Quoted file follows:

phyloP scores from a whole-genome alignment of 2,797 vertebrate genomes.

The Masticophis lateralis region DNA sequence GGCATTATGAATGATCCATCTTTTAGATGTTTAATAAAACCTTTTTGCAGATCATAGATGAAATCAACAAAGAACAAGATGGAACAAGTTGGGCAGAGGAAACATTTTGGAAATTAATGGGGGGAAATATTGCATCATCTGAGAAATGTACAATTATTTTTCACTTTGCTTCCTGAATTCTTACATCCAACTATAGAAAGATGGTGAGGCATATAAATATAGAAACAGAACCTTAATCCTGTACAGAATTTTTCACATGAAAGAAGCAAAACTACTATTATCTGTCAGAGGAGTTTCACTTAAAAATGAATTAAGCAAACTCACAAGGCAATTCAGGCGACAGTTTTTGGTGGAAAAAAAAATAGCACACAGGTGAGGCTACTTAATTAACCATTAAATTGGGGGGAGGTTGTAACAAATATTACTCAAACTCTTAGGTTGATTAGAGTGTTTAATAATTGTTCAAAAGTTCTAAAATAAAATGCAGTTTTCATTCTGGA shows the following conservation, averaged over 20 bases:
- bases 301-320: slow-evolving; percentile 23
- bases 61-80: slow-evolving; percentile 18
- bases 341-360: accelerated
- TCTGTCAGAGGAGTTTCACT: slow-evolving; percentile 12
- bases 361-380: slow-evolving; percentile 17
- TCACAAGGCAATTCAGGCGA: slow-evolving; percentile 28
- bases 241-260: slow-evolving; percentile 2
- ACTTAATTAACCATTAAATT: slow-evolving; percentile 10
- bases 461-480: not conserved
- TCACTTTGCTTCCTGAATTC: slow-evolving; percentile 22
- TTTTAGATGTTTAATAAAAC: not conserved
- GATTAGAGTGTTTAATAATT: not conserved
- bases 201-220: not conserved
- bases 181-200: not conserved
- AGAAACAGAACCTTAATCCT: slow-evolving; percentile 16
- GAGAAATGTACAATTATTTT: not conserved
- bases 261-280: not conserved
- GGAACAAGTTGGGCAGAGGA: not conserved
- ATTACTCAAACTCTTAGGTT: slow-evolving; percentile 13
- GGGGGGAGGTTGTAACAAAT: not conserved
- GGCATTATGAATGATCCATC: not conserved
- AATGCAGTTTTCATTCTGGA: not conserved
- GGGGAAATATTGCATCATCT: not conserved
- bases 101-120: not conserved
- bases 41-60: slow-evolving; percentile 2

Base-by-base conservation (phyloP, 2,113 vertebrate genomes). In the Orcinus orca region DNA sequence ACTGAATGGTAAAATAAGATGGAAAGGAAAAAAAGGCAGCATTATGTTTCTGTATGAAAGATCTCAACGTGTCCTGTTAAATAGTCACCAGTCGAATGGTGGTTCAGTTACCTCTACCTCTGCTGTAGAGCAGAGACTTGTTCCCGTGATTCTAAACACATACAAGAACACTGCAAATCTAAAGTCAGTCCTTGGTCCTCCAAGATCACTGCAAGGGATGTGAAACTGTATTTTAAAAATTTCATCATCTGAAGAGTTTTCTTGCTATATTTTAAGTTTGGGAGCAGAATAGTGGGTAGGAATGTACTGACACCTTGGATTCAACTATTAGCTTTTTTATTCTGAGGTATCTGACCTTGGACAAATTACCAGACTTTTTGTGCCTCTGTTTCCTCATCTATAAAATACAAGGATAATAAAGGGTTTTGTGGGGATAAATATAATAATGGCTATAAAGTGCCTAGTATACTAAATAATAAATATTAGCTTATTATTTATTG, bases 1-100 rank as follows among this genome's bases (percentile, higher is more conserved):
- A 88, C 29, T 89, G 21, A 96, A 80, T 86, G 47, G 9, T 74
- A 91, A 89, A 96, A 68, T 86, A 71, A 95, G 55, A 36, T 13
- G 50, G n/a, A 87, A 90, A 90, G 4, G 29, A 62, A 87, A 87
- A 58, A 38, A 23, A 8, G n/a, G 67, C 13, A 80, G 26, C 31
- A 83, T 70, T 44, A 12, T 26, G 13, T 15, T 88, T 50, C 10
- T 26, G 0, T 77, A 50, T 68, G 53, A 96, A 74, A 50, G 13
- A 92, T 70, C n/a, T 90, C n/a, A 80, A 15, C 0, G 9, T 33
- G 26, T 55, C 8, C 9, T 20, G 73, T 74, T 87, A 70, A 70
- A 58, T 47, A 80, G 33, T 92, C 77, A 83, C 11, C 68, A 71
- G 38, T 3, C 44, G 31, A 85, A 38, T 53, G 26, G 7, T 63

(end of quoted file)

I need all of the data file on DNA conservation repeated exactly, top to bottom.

phyloP scores from a whole-genome alignment of 2,797 vertebrate genomes.

The Masticophis lateralis region DNA sequence GGCATTATGAATGATCCATCTTTTAGATGTTTAATAAAACCTTTTTGCAGATCATAGATGAAATCAACAAAGAACAAGATGGAACAAGTTGGGCAGAGGAAACATTTTGGAAATTAATGGGGGGAAATATTGCATCATCTGAGAAATGTACAATTATTTTTCACTTTGCTTCCTGAATTCTTACATCCAACTATAGAAAGATGGTGAGGCATATAAATATAGAAACAGAACCTTAATCCTGTACAGAATTTTTCACATGAAAGAAGCAAAACTACTATTATCTGTCAGAGGAGTTTCACTTAAAAATGAATTAAGCAAACTCACAAGGCAATTCAGGCGACAGTTTTTGGTGGAAAAAAAAATAGCACACAGGTGAGGCTACTTAATTAACCATTAAATTGGGGGGAGGTTGTAACAAATATTACTCAAACTCTTAGGTTGATTAGAGTGTTTAATAATTGTTCAAAAGTTCTAAAATAAAATGCAGTTTTCATTCTGGA shows the following conservation, averaged over 20 bases:
- bases 301-320: slow-evolving; percentile 23
- bases 61-80: slow-evolving; percentile 18
- bases 341-360: accelerated
- TCTGTCAGAGGAGTTTCACT: slow-evolving; percentile 12
- bases 361-380: slow-evolving; percentile 17
- TCACAAGGCAATTCAGGCGA: slow-evolving; percentile 28
- bases 241-260: slow-evolving; percentile 2
- ACTTAATTAACCATTAAATT: slow-evolving; percentile 10
- bases 461-480: not conserved
- TCACTTTGCTTCCTGAATTC: slow-evolving; percentile 22
- TTTTAGATGTTTAATAAAAC: not conserved
- GATTAGAGTGTTTAATAATT: not conserved
- bases 201-220: not conserved
- bases 181-200: not conserved
- AGAAACAGAACCTTAATCCT: slow-evolving; percentile 16
- GAGAAATGTACAATTATTTT: not conserved
- bases 261-280: not conserved
- GGAACAAGTTGGGCAGAGGA: not conserved
- ATTACTCAAACTCTTAGGTT: slow-evolving; percentile 13
- GGGGGGAGGTTGTAACAAAT: not conserved
- GGCATTATGAATGATCCATC: not conserved
- AATGCAGTTTTCATTCTGGA: not conserved
- GGGGAAATATTGCATCATCT: not conserved
- bases 101-120: not conserved
- bases 41-60: slow-evolving; percentile 2

Base-by-base conservation (phyloP, 2,113 vertebrate genomes). In the Orcinus orca region DNA sequence ACTGAATGGTAAAATAAGATGGAAAGGAAAAAAAGGCAGCATTATGTTTCTGTATGAAAGATCTCAACGTGTCCTGTTAAATAGTCACCAGTCGAATGGTGGTTCAGTTACCTCTACCTCTGCTGTAGAGCAGAGACTTGTTCCCGTGATTCTAAACACATACAAGAACACTGCAAATCTAAAGTCAGTCCTTGGTCCTCCAAGATCACTGCAAGGGATGTGAAACTGTATTTTAAAAATTTCATCATCTGAAGAGTTTTCTTGCTATATTTTAAGTTTGGGAGCAGAATAGTGGGTAGGAATGTACTGACACCTTGGATTCAACTATTAGCTTTTTTATTCTGAGGTATCTGACCTTGGACAAATTACCAGACTTTTTGTGCCTCTGTTTCCTCATCTATAAAATACAAGGATAATAAAGGGTTTTGTGGGGATAAATATAATAATGGCTATAAAGTGCCTAGTATACTAAATAATAAATATTAGCTTATTATTTATTG, bases 1-100 rank as follows among this genome's bases (percentile, higher is more conserved):
- A 88, C 29, T 89, G 21, A 96, A 80, T 86, G 47, G 9, T 74
- A 91, A 89, A 96, A 68, T 86, A 71, A 95, G 55, A 36, T 13
- G 50, G n/a, A 87, A 90, A 90, G 4, G 29, A 62, A 87, A 87
- A 58, A 38, A 23, A 8, G n/a, G 67, C 13, A 80, G 26, C 31
- A 83, T 70, T 44, A 12, T 26, G 13, T 15, T 88, T 50, C 10
- T 26, G 0, T 77, A 50, T 68, G 53, A 96, A 74, A 50, G 13
- A 92, T 70, C n/a, T 90, C n/a, A 80, A 15, C 0, G 9, T 33
- G 26, T 55, C 8, C 9, T 20, G 73, T 74, T 87, A 70, A 70
- A 58, T 47, A 80, G 33, T 92, C 77, A 83, C 11, C 68, A 71
- G 38, T 3, C 44, G 31, A 85, A 38, T 53, G 26, G 7, T 63